From The Mountaintop

Fresh Thinking, Inspiration, and Vision on the Process of Spiritual Transformation

I’d like to read something from a book that somehow got into our house. It’s entitled The Art of Doing Nothing. This is from a chapter entitled “The Art of Procrastinating.” The author says this:

“Too bad most of us postpone goofing off until Saturday or Sunday. In doing so, we put pressure on the weekend. Procrastinating on schedule creates yet another form of obligation. So try to waste time on the spur of the moment, on a Wednesday or a Thursday. Later—much later—when you get the hang of it, you’ll be able to show off and fritter time away on a Monday.

“An hour of procrastination is equivalent to an hour at the gym. Granted, dragging feet looks a lot easier than lifting weights. But don’t let appearances deceive you. Repressing productive impulses is just as much of a workout as indulging in them. Like low-impact isometric exercises that involve very small muscle contractions but result in a marked increase in muscle tone, working against the relentless pressure of our self-imposed guilt can burn a lot of calories.

“To test this theory, stand next to a big pile of unopened mail. Decide not to rummage through it. Maybe it contains the refund check you’ve been expecting or a dreaded notice of termination from your cable company. So what. No envelope, please.

“Feel the tension in your body as you hesitate. Just a peek? Don’t give in. As you hold out, consider the following: Not opening your mail is tantamount to arm wrestling with one of the most powerful gravitational forces in the universe—the Puritan Work Ethic.” (from The Art of Doing Nothing, by Véronique Vienne.)

This is probably good medicine for most of us. It emphasizes the need for balance and for really being present. If we’re in overdrive mode, we may need to do some work to be fully present and let the main event occur. There is a place for priorities and action plans. There are things to accomplish. But there’s a main event, and it’s happening now, and it’s always happening now.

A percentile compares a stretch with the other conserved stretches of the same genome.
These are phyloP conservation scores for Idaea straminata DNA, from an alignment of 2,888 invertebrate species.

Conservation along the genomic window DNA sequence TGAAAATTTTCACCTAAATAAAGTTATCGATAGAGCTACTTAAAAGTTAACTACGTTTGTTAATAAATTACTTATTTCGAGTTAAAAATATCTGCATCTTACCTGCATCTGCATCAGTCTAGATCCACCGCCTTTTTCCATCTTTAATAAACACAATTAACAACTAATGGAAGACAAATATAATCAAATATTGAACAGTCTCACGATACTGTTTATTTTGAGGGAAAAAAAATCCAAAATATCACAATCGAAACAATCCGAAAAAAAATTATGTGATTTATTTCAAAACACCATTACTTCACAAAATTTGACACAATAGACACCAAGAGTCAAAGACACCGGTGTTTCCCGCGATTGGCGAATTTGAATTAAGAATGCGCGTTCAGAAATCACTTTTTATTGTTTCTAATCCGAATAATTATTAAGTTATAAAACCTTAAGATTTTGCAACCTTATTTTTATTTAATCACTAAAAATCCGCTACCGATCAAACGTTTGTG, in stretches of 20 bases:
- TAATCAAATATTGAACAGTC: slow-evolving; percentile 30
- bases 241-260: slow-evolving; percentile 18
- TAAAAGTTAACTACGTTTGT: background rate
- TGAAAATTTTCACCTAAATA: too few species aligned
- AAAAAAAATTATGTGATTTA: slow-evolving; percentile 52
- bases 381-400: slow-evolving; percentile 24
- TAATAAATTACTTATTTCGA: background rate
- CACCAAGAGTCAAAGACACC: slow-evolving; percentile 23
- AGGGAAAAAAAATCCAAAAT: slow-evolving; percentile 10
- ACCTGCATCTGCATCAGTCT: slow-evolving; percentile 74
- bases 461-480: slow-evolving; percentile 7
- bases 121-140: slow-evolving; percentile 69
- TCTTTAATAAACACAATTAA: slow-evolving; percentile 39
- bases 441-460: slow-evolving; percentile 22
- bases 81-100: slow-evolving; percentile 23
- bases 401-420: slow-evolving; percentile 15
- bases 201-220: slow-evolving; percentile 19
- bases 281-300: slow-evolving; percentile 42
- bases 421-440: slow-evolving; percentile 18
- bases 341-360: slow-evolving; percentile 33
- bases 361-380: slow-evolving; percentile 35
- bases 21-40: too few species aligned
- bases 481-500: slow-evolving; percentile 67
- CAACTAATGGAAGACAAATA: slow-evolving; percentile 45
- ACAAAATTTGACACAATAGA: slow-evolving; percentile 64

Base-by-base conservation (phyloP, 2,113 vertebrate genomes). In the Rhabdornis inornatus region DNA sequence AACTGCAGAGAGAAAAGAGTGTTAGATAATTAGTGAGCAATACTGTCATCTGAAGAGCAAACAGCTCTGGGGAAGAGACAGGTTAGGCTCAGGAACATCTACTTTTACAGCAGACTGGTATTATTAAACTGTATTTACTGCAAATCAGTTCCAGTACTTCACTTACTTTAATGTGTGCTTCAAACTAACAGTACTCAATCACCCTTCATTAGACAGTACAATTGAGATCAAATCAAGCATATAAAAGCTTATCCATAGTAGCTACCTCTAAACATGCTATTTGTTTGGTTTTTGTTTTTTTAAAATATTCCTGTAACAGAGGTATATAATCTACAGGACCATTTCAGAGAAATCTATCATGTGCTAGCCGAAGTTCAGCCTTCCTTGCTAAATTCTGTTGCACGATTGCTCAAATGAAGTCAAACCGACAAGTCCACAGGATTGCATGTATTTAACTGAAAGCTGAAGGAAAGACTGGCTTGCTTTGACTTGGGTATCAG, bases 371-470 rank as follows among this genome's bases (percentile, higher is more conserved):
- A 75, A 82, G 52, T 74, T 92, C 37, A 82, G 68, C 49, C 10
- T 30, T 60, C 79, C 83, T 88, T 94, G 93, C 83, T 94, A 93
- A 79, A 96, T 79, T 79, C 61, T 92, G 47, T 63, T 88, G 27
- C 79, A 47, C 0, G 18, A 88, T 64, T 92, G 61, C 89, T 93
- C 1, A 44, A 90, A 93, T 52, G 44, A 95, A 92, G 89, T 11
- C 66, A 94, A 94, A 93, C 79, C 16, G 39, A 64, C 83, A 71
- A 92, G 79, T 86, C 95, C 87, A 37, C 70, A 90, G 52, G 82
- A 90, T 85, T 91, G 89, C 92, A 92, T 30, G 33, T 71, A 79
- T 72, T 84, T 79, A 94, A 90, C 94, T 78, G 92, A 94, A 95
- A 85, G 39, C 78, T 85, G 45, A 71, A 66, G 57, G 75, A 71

We have been speaking about the pilgrim’s journey as climbing a hill or mountain. And in the twenty-fourth Psalm the question is asked, “Who shall ascend…the hill of the Lord?” I think that has a lot to do with the very simple matter of being present to allow what is of real value and meaning to be known in and through us, so that we allow that to be the ultimate beginning and ending of everything that we do—the beginning of every cycle and the ultimate conclusion of every cycle in our life. But it’s not just a temporal matter; it isn’t just something that happens through time. The place we refer to as heaven is rightly the beginning and ending of everything right now, held by us in the place of true being.

I was thinking about this pilgrim’s journey. On that spiritual path, we look to something that is seemingly separate from us, perhaps perceived to be above us in some way. We may long for the experience that we imagine we would have if we reached our destination, and that is a very natural, healthy thing to do in the course of our life. But I think the actual experience of arriving there is something of a surprise.

Many of us are familiar with our Little Chapel. The experience of walking into that chapel says something about the pilgrim’s journey and what it is to ascend the hill of the Lord, and what it is to arrive there. Because when you open the door and walk in, what do you find? It’s essentially empty. If you look in the door, there is very little there. There’s an altar, and it has a triangle in stone on the face of the altar; there is beautiful stained glass on the gable at either end. But the chapel itself is essentially empty.

The search for God is something like that. We can have images in our mind of what heaven is like, or what an angel is like; we can have ideas and conceptions of what God is. For Christians, there’s an image of a man with long hair and a beard and robes, or perhaps a man on a cross, and there are many images in the religions of the world that depict divine being in one way or another. And yet the actual experience goes to something quite different.

If you open the door of the Little Chapel and look in, it looks to be empty, but if you step into the Little Chapel it is no longer empty. If you go into the Little Chapel looking for God, you could look around that building and you will see four walls and a humble altar. You will not see yourself being in the building. If you walk in alone it will be empty, except for you.

The prospect of that can be shocking for someone on a spiritual path. It seems so much more comforting to look to something that is separate from you, to aspire to something, to have an image of something. If a person keeps walking on their path, they keep climbing a hill. What begins to be apparent is that they are moving toward an experience of solitude, an experience where they will no longer be looking up to the top of the hill, wondering if you’re finally there over the next rise, but metaphorically they will be standing at the top of that hill, no longer looking up, but looking out into the world from that vantage point. From that place, what is clear is that your role and function is to be all of who you are in the world in which you live.